Ben Armstrong, principal program manager on the core virtualization team at Microsoft, gets you up and running in about an hour — coffee break included.

The process is as follows:

  1. Install Windows Server 2012 R2 / Windows Server 2016 TP3 on a physical computer
  2. Enable the Hyper-V role, and configure virtual networking to your preference
  3. Make sure your current user is a member of the Hyper-V administrators group
  4. Make sure you have a block of "public IP addresses" available for your network
  5. Download V-Magine (from http://www.cloudbase.it/v-magine/)
  6. Run V-Magine
  7. Answer the questions that you are asked
  8. Go get a coffee (or two)

About an hour later you will have OpenStack on Hyper-V ready to go! Nice and simple. You can now open up the OpenStack website (V-Magine always makes this available on http://10.74.19.3) and login with the username "admin" and the password you provided during installation.
The next thing you will want to do is to get a Windows image that you can deploy in your new OpenStack environment. This is a little more complicated. Here you will need to:

  1. Download the Windows Server 2012 R2 evaluation cloud image (from http://www.cloudbase.it/windows-cloud-images/)
  2. Setup a network share – I use PowerShell to do this by running the following commands (substitute paths and names as appropriate): new-smbshare -name CloudBase -path C:CloudBase Set-netfirewallrule -DisplayGroup "File and Printer Sharing" -Enabled True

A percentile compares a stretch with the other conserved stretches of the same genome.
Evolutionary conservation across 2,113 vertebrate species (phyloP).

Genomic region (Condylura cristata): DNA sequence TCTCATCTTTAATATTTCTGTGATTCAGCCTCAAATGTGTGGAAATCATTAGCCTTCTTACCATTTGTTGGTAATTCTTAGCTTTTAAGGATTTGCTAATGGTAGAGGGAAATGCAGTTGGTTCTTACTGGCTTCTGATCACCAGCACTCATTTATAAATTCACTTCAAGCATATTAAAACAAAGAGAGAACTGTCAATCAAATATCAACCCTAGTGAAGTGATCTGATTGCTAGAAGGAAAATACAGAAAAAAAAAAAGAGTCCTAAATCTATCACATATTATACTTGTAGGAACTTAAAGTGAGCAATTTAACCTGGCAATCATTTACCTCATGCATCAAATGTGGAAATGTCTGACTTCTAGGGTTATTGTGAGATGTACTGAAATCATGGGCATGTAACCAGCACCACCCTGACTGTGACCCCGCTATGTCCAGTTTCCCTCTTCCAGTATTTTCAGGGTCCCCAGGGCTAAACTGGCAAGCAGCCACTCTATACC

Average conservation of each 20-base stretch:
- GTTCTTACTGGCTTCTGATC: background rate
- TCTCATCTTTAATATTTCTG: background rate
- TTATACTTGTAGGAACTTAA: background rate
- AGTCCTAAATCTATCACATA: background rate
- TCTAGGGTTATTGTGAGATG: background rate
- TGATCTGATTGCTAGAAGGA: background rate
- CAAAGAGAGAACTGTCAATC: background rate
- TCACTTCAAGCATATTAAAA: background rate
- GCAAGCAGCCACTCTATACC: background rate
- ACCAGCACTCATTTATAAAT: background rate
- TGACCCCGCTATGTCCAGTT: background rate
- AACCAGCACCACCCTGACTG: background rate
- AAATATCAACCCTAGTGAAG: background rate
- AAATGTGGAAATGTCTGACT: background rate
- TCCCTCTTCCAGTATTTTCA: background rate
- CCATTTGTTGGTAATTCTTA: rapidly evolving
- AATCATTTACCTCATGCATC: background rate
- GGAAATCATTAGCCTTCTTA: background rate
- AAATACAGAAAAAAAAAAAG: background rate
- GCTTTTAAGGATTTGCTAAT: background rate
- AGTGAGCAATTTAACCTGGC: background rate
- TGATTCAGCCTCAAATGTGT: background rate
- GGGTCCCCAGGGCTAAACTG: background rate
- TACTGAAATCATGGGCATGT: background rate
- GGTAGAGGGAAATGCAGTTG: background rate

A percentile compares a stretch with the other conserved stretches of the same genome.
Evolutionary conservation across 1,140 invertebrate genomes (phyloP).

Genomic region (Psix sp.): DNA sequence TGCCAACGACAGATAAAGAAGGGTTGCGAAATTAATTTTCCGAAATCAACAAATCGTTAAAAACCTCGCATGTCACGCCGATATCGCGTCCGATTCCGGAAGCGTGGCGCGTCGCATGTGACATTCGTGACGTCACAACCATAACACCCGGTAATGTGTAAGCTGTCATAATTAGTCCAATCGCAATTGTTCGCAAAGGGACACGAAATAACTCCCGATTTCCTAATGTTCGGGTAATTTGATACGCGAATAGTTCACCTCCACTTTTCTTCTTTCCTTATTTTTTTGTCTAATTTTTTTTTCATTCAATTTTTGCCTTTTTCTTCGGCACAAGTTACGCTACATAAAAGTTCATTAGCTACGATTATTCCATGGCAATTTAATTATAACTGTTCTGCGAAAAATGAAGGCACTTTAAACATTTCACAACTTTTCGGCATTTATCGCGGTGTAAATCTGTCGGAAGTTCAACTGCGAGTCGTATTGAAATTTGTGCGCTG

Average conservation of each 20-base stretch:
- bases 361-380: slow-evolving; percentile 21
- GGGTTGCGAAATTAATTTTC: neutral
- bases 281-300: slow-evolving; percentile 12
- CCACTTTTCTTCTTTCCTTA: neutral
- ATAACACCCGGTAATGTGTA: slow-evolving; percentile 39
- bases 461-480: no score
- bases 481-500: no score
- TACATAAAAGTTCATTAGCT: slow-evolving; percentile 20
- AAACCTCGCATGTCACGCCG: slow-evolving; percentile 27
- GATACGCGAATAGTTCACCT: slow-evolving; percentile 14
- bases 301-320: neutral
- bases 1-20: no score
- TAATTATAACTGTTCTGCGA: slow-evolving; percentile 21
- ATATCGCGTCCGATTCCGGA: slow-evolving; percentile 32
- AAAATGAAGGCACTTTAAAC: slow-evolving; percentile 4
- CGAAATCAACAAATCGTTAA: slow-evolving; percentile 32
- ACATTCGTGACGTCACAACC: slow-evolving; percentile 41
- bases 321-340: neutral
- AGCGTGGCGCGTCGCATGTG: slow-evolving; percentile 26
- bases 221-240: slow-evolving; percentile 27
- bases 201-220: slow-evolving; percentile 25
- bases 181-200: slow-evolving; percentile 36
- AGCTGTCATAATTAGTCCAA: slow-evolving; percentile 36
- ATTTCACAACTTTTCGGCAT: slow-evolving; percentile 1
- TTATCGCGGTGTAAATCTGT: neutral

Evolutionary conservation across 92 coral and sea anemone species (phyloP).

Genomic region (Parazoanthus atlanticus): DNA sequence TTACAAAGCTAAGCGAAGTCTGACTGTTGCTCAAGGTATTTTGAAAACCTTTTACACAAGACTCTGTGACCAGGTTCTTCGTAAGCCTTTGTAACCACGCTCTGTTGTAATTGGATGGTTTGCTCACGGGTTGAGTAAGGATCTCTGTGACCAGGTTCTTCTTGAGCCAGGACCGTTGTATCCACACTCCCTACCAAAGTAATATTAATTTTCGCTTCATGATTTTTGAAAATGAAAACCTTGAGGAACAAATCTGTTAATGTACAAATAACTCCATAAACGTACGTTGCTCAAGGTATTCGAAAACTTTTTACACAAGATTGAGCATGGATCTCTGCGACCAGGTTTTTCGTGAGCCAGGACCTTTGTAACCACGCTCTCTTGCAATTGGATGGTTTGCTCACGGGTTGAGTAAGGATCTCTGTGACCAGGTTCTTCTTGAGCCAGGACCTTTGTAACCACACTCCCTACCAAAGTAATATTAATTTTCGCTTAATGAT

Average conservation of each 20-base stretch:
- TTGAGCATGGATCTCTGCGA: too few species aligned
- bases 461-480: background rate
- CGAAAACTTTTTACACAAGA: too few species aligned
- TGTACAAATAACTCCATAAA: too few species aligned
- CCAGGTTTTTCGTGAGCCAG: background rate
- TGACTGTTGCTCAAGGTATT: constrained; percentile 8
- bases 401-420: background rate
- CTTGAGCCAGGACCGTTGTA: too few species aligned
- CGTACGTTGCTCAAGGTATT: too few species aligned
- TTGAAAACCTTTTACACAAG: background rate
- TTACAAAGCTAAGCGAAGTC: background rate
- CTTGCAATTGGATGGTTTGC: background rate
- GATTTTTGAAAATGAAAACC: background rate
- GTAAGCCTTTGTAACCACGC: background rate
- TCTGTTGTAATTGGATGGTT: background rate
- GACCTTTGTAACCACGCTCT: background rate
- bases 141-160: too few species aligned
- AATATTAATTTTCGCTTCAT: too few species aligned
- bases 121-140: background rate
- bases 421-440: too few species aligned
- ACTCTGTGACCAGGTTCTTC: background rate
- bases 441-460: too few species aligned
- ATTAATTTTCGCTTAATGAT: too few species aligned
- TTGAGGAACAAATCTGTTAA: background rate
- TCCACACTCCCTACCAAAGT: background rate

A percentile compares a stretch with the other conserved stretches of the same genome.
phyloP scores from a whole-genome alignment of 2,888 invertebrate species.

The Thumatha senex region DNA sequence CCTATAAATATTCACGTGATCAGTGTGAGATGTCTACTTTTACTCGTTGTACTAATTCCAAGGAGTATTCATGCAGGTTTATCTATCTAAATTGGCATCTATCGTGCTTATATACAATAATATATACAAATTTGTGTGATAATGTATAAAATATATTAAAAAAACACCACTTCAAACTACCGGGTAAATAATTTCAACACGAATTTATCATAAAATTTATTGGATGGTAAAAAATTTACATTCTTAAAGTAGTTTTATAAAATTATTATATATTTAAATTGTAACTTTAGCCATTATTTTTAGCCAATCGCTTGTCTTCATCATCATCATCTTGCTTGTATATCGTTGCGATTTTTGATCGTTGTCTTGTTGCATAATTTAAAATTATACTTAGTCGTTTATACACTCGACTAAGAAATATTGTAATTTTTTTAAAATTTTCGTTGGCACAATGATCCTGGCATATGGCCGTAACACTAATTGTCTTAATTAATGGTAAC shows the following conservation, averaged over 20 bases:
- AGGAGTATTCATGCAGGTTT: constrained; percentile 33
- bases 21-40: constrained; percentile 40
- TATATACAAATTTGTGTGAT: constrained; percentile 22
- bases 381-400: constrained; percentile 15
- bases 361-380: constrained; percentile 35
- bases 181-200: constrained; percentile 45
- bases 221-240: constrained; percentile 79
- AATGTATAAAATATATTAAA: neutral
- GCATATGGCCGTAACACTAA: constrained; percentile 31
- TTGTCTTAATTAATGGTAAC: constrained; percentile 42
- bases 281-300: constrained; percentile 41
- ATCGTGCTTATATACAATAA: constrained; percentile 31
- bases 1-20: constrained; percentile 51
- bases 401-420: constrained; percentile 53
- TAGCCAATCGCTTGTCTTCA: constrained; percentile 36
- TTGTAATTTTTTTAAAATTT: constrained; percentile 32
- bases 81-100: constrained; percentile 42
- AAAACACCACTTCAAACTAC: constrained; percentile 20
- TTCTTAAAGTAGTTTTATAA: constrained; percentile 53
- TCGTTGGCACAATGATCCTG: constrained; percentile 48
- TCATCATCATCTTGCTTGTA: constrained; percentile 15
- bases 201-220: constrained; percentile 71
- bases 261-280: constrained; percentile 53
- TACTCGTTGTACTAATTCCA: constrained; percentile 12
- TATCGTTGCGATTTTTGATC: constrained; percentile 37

3. Login to the OpenStack controller virtual machine with the username "root" and the password you provided while installing V-Magine.
  4. Run the following commands inside the virtual machine: source keystonerc_admin mount //192.168.2.36/CloudBase /mnt -o username=benjamin,[email protected] Gunzip -cd /mnt/windows_server_2012_r2_standard_eval_hyperv_20140530.vhdx.gz | glance image-create –property hypervisor_type=hyperv –name "Windows Server 2012 R2 Eval" –container-format bare –disk-format vhd –is-public true

Obviously – replace IP addresses, paths, usernames and passwords with the right ones for your environment.

This post, based on his talk at OpenStack Day Seattle, first appeared on Armstrong’s blog.
You can also follow him on Twitter at @virtualpcguy.

Superuser is always interested in how-tos and other contributions, please get in touch: [email protected]

Cover Photo by Datmater // CC BY NC